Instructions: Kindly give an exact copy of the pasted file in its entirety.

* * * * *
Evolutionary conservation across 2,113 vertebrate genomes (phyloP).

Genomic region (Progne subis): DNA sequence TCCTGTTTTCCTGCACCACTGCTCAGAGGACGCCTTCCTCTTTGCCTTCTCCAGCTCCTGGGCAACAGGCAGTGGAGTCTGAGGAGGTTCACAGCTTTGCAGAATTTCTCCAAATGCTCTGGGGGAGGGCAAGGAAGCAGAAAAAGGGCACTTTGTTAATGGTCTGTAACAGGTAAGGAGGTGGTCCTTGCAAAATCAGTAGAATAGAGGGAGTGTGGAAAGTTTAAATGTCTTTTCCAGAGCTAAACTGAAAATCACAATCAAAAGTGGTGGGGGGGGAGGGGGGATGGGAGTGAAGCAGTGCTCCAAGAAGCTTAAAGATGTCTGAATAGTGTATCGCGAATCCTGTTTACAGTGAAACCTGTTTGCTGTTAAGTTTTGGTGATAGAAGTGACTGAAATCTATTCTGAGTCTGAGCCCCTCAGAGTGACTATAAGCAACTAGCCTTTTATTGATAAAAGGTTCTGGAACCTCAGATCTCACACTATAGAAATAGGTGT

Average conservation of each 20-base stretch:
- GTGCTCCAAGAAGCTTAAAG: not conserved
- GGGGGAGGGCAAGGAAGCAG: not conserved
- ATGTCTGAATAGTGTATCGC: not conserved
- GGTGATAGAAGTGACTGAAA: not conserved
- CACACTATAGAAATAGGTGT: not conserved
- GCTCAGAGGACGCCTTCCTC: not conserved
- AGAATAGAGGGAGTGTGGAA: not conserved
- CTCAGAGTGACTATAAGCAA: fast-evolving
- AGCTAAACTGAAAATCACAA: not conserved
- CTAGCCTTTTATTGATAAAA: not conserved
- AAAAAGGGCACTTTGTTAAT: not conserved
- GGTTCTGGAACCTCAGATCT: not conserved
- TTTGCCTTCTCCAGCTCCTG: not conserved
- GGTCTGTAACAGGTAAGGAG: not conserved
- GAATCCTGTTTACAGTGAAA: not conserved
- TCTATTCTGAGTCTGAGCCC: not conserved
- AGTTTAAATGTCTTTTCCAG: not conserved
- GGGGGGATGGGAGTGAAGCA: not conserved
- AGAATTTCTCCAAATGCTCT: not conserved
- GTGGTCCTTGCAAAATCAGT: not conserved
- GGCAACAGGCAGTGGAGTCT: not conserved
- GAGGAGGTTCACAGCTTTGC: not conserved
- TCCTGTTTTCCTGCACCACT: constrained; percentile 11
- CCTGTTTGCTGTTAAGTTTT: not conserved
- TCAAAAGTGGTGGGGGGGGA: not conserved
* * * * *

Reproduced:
Evolutionary conservation across 2,113 vertebrate genomes (phyloP).

Genomic region (Progne subis): DNA sequence TCCTGTTTTCCTGCACCACTGCTCAGAGGACGCCTTCCTCTTTGCCTTCTCCAGCTCCTGGGCAACAGGCAGTGGAGTCTGAGGAGGTTCACAGCTTTGCAGAATTTCTCCAAATGCTCTGGGGGAGGGCAAGGAAGCAGAAAAAGGGCACTTTGTTAATGGTCTGTAACAGGTAAGGAGGTGGTCCTTGCAAAATCAGTAGAATAGAGGGAGTGTGGAAAGTTTAAATGTCTTTTCCAGAGCTAAACTGAAAATCACAATCAAAAGTGGTGGGGGGGGAGGGGGGATGGGAGTGAAGCAGTGCTCCAAGAAGCTTAAAGATGTCTGAATAGTGTATCGCGAATCCTGTTTACAGTGAAACCTGTTTGCTGTTAAGTTTTGGTGATAGAAGTGACTGAAATCTATTCTGAGTCTGAGCCCCTCAGAGTGACTATAAGCAACTAGCCTTTTATTGATAAAAGGTTCTGGAACCTCAGATCTCACACTATAGAAATAGGTGT

Average conservation of each 20-base stretch:
- GTGCTCCAAGAAGCTTAAAG: not conserved
- GGGGGAGGGCAAGGAAGCAG: not conserved
- ATGTCTGAATAGTGTATCGC: not conserved
- GGTGATAGAAGTGACTGAAA: not conserved
- CACACTATAGAAATAGGTGT: not conserved
- GCTCAGAGGACGCCTTCCTC: not conserved
- AGAATAGAGGGAGTGTGGAA: not conserved
- CTCAGAGTGACTATAAGCAA: fast-evolving
- AGCTAAACTGAAAATCACAA: not conserved
- CTAGCCTTTTATTGATAAAA: not conserved
- AAAAAGGGCACTTTGTTAAT: not conserved
- GGTTCTGGAACCTCAGATCT: not conserved
- TTTGCCTTCTCCAGCTCCTG: not conserved
- GGTCTGTAACAGGTAAGGAG: not conserved
- GAATCCTGTTTACAGTGAAA: not conserved
- TCTATTCTGAGTCTGAGCCC: not conserved
- AGTTTAAATGTCTTTTCCAG: not conserved
- GGGGGGATGGGAGTGAAGCA: not conserved
- AGAATTTCTCCAAATGCTCT: not conserved
- GTGGTCCTTGCAAAATCAGT: not conserved
- GGCAACAGGCAGTGGAGTCT: not conserved
- GAGGAGGTTCACAGCTTTGC: not conserved
- TCCTGTTTTCCTGCACCACT: constrained; percentile 11
- CCTGTTTGCTGTTAAGTTTT: not conserved
- TCAAAAGTGGTGGGGGGGGA: not conserved